Originally published on June 23, 2010

C.L. asks, “What are the chances of esophageal or tracheal rupture, or subcutaneous emphysema with reinsertion of a dislodged tracheostomy tube?”

Answer: I have never encountered esophageal nor tracheal rupture during reinsertion of a dislodged tube. Nor am I aware of any reports in the literature. Theoretically, it could occur if the tube was placed with great force and without an obturator to cushion the tip, or perhaps in combination with friable tissue. However, ruptured esophagus and ruptured trachea have been reported as a complication during the tracheotomy procedure, particularly with the percutaneous technique.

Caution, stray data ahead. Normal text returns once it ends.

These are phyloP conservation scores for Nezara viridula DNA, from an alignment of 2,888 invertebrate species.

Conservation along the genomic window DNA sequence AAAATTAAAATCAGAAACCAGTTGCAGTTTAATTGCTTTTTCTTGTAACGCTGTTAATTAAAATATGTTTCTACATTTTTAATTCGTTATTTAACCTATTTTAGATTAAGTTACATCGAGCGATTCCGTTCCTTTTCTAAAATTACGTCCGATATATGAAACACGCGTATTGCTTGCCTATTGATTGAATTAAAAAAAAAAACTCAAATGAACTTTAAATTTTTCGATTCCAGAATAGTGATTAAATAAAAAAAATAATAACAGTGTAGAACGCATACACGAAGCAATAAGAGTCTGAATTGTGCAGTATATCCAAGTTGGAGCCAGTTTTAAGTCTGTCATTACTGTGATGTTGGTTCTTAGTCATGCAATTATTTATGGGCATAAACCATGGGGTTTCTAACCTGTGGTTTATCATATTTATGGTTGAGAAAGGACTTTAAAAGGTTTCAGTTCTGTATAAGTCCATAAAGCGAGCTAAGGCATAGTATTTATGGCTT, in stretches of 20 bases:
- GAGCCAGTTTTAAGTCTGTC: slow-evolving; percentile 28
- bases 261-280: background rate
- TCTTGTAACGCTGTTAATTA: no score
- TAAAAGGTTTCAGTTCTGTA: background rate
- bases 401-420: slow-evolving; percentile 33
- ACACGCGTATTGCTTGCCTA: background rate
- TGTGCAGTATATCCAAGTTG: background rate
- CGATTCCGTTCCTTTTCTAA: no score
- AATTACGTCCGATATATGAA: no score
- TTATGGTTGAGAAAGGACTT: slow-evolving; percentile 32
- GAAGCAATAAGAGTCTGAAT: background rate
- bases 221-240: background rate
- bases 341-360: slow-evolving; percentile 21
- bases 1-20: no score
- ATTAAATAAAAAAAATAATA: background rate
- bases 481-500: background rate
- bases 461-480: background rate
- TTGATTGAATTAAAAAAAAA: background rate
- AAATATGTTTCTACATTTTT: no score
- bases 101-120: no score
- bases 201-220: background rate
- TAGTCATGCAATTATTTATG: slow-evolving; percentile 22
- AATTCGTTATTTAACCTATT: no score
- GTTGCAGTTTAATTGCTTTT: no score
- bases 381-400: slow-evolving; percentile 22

As for subcutaneous emphysema, this can occur if the tube is inserted into a false passage and positive pressure is applied, forcing air into the subcutaneous tissue. During the early postoperative period, tube security should be a priority. When replacing a tube into a mature stoma, and prior to application of positive pressure, it is important to confirm placement by passage of a suction catheter with return of tracheal secretions.

When replacing a tube, technique is also important. An initial 90 degree approach, followed by a caudal turn is the recommended technique. A premature caudal turn can result in placement into a false passage.